One afternoon on a weekend in March, Dewi Ayu rose from her grave after being dead for twenty-one years.” So begins Beauty Is A Wound, by Indonesian author Eka Kurniawan, translated by Annie Tucker.
It’s a enthralling read – richly and densely imagined and described, epic in proportions, often bewildering in the twists and turns of its plot, and breathtakingly bizarre in its strangeness, its grotesque humour, its scenes of dazzling tenderness and loveliness laid bare alongside those of obscene and extreme cruelty, pain, sorrow and devastation.
Beauty Is A Wound may be read as commentary and reflection on Indonesian history, with Dewi Ayu and her daughters representing the nation at every painful phase of its turbulent path, from Dutch colony to newly independent state – or it can be read as a fantastical tale of complicated lives, each one leading to another even more absurd and astonishing.
Through it all, there is love and desire, revenge and violence, heartbreak and war – that juicy combination that is the delight of many readers, but served up with dark, wry humour and in a deadpan manner that does a good job of gentling the blow of the story’s many uncomfortable details.
The novel’s central character, the prostitute Dewi Ayu, echoes and embodies the author’s storytelling style with her pragmatism and ghoulist wit.
Of Dutch and Indonesian parentage, she is stunningly beautiful, her three daughters even more so.
But beauty, as they discover, is as much a curse as a saving grace.
Thus, when Dewi Ayu finds herself pregnant with her fourth child, she tries to abort it, and failing, prays that it will be born hideous.
Thus a female child who looks like the “result of randomly breeding a monkey with a frog and a monitor lizard” is born. She is so horrifying in appearance that all efforts are made to keep her away from her mother.
Dewi Ayu, believing her prayers for an ugly daughter have not been answered, names this fourth child Beauty. The prostitute then decides to die and achieves her goal, seemingly by sheer will.
It is only when she returns from the grave that Dewi Ayu realises the truth. It is from this point that we learn the details of her complicated, surprising life.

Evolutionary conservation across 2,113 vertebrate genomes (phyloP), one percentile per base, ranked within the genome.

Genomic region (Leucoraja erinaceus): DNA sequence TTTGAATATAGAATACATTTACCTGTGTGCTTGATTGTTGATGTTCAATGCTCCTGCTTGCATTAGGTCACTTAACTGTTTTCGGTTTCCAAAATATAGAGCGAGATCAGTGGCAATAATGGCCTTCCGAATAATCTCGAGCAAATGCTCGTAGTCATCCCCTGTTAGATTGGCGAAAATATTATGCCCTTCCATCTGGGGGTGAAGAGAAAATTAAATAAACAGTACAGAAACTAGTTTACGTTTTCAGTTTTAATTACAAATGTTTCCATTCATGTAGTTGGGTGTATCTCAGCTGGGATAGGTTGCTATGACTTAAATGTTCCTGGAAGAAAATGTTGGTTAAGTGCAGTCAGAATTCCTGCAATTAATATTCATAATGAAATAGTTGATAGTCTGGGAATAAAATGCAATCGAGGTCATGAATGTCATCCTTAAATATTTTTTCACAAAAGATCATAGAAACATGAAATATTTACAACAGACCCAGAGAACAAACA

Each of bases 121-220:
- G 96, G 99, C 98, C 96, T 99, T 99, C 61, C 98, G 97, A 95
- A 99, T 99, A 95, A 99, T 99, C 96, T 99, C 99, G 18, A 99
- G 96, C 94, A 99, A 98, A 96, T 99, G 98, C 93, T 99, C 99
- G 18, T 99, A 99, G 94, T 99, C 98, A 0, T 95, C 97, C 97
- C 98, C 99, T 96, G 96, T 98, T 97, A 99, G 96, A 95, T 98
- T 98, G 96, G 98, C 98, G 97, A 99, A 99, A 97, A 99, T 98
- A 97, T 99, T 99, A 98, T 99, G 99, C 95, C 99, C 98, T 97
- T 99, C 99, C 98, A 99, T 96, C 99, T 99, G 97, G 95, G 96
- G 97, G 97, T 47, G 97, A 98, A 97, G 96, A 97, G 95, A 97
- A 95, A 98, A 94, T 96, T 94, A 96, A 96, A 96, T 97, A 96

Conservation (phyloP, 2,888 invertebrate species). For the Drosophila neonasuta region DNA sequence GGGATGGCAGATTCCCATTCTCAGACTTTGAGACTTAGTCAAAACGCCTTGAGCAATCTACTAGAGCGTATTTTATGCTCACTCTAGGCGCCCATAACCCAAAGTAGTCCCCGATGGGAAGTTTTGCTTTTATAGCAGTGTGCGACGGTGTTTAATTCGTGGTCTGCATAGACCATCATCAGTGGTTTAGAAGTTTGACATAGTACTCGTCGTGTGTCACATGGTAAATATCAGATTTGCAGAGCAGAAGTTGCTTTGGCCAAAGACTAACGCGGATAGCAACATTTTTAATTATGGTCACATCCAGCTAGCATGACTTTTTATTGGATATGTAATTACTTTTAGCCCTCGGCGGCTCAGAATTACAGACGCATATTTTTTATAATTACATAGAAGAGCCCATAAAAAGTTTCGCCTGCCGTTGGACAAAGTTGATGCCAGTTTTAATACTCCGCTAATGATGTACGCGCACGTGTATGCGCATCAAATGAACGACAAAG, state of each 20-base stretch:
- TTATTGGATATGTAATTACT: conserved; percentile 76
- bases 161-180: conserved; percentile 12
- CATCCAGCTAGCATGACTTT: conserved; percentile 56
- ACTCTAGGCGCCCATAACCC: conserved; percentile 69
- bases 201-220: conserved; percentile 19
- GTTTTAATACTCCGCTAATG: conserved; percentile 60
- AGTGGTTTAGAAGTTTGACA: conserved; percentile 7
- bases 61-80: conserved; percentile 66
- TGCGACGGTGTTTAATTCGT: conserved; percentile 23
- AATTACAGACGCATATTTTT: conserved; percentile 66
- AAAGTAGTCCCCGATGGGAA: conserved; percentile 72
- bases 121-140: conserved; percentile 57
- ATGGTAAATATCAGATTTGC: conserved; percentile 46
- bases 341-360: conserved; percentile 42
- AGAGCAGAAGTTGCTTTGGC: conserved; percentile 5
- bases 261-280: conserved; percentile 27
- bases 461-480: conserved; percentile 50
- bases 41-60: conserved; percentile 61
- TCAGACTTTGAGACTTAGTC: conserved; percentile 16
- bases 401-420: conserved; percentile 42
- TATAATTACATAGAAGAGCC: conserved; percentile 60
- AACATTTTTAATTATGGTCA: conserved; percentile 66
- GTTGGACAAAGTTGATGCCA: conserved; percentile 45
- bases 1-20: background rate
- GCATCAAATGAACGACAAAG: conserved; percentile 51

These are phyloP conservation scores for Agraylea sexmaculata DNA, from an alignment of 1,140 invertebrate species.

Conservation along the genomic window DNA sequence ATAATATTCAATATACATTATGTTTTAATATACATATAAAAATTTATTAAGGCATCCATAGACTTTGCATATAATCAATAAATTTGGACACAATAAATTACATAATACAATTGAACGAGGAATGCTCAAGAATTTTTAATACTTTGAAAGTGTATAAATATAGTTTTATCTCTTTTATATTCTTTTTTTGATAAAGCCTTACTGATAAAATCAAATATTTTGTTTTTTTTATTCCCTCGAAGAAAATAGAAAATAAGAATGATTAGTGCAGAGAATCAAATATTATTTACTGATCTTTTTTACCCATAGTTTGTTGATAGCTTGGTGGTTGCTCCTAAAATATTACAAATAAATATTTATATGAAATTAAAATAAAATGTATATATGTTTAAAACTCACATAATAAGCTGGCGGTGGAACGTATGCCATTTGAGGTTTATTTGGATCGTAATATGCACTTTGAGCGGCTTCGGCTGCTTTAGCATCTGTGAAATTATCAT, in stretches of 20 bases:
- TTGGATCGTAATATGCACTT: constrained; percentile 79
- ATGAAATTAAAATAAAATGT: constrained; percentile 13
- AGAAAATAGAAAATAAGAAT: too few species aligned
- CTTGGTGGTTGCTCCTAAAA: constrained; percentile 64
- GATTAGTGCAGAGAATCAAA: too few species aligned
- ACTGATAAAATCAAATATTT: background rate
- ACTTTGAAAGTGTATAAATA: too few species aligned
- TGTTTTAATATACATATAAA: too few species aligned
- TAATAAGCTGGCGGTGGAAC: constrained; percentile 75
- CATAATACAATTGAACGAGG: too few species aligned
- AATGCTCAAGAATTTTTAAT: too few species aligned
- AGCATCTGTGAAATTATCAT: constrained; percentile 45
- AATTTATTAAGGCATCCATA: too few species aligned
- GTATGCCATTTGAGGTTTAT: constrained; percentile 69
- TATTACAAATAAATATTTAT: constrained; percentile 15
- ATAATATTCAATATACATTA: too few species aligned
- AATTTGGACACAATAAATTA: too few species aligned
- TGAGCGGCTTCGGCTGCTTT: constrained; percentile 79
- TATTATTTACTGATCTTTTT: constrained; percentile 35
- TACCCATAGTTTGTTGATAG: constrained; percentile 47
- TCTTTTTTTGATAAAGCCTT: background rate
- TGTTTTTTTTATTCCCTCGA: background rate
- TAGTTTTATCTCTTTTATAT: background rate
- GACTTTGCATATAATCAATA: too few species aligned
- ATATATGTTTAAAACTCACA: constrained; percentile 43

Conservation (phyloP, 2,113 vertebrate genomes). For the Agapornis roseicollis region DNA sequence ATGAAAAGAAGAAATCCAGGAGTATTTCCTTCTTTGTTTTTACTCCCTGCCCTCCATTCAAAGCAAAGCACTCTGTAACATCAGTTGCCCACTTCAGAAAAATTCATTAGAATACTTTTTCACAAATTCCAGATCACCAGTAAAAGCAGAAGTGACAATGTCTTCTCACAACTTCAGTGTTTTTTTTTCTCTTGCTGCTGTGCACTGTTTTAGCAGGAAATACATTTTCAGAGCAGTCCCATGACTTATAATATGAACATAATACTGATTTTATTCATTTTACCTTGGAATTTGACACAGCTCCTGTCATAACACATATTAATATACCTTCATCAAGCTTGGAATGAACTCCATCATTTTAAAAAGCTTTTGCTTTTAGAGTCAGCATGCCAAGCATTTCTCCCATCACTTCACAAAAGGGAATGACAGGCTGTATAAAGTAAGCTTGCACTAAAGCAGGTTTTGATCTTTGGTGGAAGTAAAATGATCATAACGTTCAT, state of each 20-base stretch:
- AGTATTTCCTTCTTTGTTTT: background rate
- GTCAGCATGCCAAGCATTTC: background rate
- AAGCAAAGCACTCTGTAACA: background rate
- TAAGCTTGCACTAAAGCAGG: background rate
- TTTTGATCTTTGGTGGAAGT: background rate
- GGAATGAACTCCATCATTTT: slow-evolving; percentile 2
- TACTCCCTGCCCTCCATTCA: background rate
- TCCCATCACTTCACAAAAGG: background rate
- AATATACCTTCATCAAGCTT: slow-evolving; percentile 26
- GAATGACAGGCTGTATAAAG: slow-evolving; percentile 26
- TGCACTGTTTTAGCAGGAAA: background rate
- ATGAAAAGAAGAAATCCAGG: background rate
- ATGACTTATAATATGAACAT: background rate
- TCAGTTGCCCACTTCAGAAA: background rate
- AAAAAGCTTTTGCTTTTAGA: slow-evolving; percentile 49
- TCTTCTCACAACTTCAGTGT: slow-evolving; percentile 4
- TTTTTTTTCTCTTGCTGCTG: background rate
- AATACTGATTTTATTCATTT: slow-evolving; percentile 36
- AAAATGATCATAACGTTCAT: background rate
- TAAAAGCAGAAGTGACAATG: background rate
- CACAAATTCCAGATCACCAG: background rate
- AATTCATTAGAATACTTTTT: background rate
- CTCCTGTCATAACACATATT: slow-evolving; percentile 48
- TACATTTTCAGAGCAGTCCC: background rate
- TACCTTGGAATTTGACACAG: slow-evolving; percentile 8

As mentioned before, her story is just one of many that lead us from page to page and so to the end.
Eka takes us from one tale to the next quite suddenly, and although all are linked, there may be some momentary confusion, as well as disappointment, as we are forced to turn from a life that we have grown attached to, and become morbidly curious about, to an unfamiliar one.
However, such is the author’s skill that it takes just a page or two for us to be once more riveted.
I found Beauty a smooth, effortless read despite its length and complexity.
I mentioned the author’s writing style earlier, but as I have not read the original version of this novel, I can’t say for sure how successful Tucker has been in rendering Kurniawan’s voice into English.
To be sure, some word choices strike me as odd, and jar with my own expectations of what I think sentences and phrases might sound like in Indonesian. For instance, when Dewi Ayu says “Yeah”, it’s as if she’s being portrayed by a contemporary American actor who has broken character.
It may seem a small thing, but it’s as incongruous as a character in an 18th century period drama using a smart phone.
Just one other novel by Kurniawan has been translated and published in English, in 2015, by Verso Books – and Man Tiger has been longlisted for the 2016 Man Booker International Prize.
Another, Love And Vengeance, is due to be published by New Directions Books in 2017. It’s exciting to think of South-East Asian novels being translated into English and made available outside their countries of origin.
Hopefully, wider exposure to contemporary South-East Asian literature will encourage greater demand for it worldwide.
Even within this region, an awareness of each other’s literary works is to be encouraged. It is just unfortunate that Malaysians should need to be told of an Indonesian author by an American publisher.
Sadly, I suspect that an American translation and/or edition is also what many Malaysian authors would need in order to be read by their countrymen.